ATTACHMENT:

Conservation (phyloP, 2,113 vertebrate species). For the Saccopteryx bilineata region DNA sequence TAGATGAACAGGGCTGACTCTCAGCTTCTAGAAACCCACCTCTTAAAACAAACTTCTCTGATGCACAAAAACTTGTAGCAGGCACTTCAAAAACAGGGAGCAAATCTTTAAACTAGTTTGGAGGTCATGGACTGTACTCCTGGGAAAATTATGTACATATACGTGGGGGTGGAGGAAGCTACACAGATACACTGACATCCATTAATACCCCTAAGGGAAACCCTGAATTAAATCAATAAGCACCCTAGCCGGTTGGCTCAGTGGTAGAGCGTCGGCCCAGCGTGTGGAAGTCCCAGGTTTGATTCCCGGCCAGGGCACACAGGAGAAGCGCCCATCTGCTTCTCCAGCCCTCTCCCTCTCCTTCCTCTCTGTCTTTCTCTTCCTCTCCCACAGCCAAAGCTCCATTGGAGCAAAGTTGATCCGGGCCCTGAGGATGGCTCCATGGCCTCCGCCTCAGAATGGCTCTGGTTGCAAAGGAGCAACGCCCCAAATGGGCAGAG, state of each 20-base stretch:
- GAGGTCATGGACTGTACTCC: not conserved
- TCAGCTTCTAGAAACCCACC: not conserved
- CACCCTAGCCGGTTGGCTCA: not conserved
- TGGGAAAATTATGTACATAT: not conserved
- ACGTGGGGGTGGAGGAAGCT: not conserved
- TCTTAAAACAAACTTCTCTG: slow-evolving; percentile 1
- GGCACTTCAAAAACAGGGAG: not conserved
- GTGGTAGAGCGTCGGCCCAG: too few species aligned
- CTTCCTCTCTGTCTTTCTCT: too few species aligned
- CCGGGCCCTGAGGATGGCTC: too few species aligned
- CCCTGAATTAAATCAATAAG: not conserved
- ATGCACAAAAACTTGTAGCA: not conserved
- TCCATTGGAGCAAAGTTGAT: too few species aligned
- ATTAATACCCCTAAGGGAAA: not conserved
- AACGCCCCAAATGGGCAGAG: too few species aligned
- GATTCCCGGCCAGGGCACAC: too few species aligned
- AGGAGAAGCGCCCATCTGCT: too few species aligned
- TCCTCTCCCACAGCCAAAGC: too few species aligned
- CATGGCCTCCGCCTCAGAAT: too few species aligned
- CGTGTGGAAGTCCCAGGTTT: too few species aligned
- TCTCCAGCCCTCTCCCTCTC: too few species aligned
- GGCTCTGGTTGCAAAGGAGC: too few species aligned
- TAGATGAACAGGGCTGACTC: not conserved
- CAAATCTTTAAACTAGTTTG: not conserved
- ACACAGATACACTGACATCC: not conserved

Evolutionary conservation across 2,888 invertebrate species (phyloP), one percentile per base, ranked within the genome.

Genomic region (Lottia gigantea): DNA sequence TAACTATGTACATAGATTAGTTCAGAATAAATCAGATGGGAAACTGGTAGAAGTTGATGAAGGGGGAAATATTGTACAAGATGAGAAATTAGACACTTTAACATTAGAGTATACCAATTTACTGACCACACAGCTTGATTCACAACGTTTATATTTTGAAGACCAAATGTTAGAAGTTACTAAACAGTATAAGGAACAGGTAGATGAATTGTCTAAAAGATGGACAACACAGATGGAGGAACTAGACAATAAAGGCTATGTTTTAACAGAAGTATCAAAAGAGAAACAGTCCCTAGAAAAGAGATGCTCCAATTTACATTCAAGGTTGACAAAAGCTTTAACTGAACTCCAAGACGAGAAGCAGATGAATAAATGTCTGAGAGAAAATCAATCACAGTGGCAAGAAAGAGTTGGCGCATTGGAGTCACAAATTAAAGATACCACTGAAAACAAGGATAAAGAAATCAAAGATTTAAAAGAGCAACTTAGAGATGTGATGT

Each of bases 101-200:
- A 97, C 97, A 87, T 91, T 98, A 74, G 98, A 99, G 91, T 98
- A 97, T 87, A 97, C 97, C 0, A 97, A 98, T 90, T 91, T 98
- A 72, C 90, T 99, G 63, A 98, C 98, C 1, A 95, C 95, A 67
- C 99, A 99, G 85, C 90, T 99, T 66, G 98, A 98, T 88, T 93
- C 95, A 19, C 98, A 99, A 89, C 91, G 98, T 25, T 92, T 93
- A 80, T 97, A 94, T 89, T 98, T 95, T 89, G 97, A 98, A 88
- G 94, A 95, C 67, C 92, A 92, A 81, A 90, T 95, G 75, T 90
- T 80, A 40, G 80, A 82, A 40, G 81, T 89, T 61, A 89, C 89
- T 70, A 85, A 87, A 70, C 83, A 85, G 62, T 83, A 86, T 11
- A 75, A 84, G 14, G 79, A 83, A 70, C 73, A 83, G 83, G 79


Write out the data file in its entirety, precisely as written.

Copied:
Conservation (phyloP, 2,113 vertebrate species). For the Saccopteryx bilineata region DNA sequence TAGATGAACAGGGCTGACTCTCAGCTTCTAGAAACCCACCTCTTAAAACAAACTTCTCTGATGCACAAAAACTTGTAGCAGGCACTTCAAAAACAGGGAGCAAATCTTTAAACTAGTTTGGAGGTCATGGACTGTACTCCTGGGAAAATTATGTACATATACGTGGGGGTGGAGGAAGCTACACAGATACACTGACATCCATTAATACCCCTAAGGGAAACCCTGAATTAAATCAATAAGCACCCTAGCCGGTTGGCTCAGTGGTAGAGCGTCGGCCCAGCGTGTGGAAGTCCCAGGTTTGATTCCCGGCCAGGGCACACAGGAGAAGCGCCCATCTGCTTCTCCAGCCCTCTCCCTCTCCTTCCTCTCTGTCTTTCTCTTCCTCTCCCACAGCCAAAGCTCCATTGGAGCAAAGTTGATCCGGGCCCTGAGGATGGCTCCATGGCCTCCGCCTCAGAATGGCTCTGGTTGCAAAGGAGCAACGCCCCAAATGGGCAGAG, state of each 20-base stretch:
- GAGGTCATGGACTGTACTCC: not conserved
- TCAGCTTCTAGAAACCCACC: not conserved
- CACCCTAGCCGGTTGGCTCA: not conserved
- TGGGAAAATTATGTACATAT: not conserved
- ACGTGGGGGTGGAGGAAGCT: not conserved
- TCTTAAAACAAACTTCTCTG: slow-evolving; percentile 1
- GGCACTTCAAAAACAGGGAG: not conserved
- GTGGTAGAGCGTCGGCCCAG: too few species aligned
- CTTCCTCTCTGTCTTTCTCT: too few species aligned
- CCGGGCCCTGAGGATGGCTC: too few species aligned
- CCCTGAATTAAATCAATAAG: not conserved
- ATGCACAAAAACTTGTAGCA: not conserved
- TCCATTGGAGCAAAGTTGAT: too few species aligned
- ATTAATACCCCTAAGGGAAA: not conserved
- AACGCCCCAAATGGGCAGAG: too few species aligned
- GATTCCCGGCCAGGGCACAC: too few species aligned
- AGGAGAAGCGCCCATCTGCT: too few species aligned
- TCCTCTCCCACAGCCAAAGC: too few species aligned
- CATGGCCTCCGCCTCAGAAT: too few species aligned
- CGTGTGGAAGTCCCAGGTTT: too few species aligned
- TCTCCAGCCCTCTCCCTCTC: too few species aligned
- GGCTCTGGTTGCAAAGGAGC: too few species aligned
- TAGATGAACAGGGCTGACTC: not conserved
- CAAATCTTTAAACTAGTTTG: not conserved
- ACACAGATACACTGACATCC: not conserved

Evolutionary conservation across 2,888 invertebrate species (phyloP), one percentile per base, ranked within the genome.

Genomic region (Lottia gigantea): DNA sequence TAACTATGTACATAGATTAGTTCAGAATAAATCAGATGGGAAACTGGTAGAAGTTGATGAAGGGGGAAATATTGTACAAGATGAGAAATTAGACACTTTAACATTAGAGTATACCAATTTACTGACCACACAGCTTGATTCACAACGTTTATATTTTGAAGACCAAATGTTAGAAGTTACTAAACAGTATAAGGAACAGGTAGATGAATTGTCTAAAAGATGGACAACACAGATGGAGGAACTAGACAATAAAGGCTATGTTTTAACAGAAGTATCAAAAGAGAAACAGTCCCTAGAAAAGAGATGCTCCAATTTACATTCAAGGTTGACAAAAGCTTTAACTGAACTCCAAGACGAGAAGCAGATGAATAAATGTCTGAGAGAAAATCAATCACAGTGGCAAGAAAGAGTTGGCGCATTGGAGTCACAAATTAAAGATACCACTGAAAACAAGGATAAAGAAATCAAAGATTTAAAAGAGCAACTTAGAGATGTGATGT

Each of bases 101-200:
- A 97, C 97, A 87, T 91, T 98, A 74, G 98, A 99, G 91, T 98
- A 97, T 87, A 97, C 97, C 0, A 97, A 98, T 90, T 91, T 98
- A 72, C 90, T 99, G 63, A 98, C 98, C 1, A 95, C 95, A 67
- C 99, A 99, G 85, C 90, T 99, T 66, G 98, A 98, T 88, T 93
- C 95, A 19, C 98, A 99, A 89, C 91, G 98, T 25, T 92, T 93
- A 80, T 97, A 94, T 89, T 98, T 95, T 89, G 97, A 98, A 88
- G 94, A 95, C 67, C 92, A 92, A 81, A 90, T 95, G 75, T 90
- T 80, A 40, G 80, A 82, A 40, G 81, T 89, T 61, A 89, C 89
- T 70, A 85, A 87, A 70, C 83, A 85, G 62, T 83, A 86, T 11
- A 75, A 84, G 14, G 79, A 83, A 70, C 73, A 83, G 83, G 79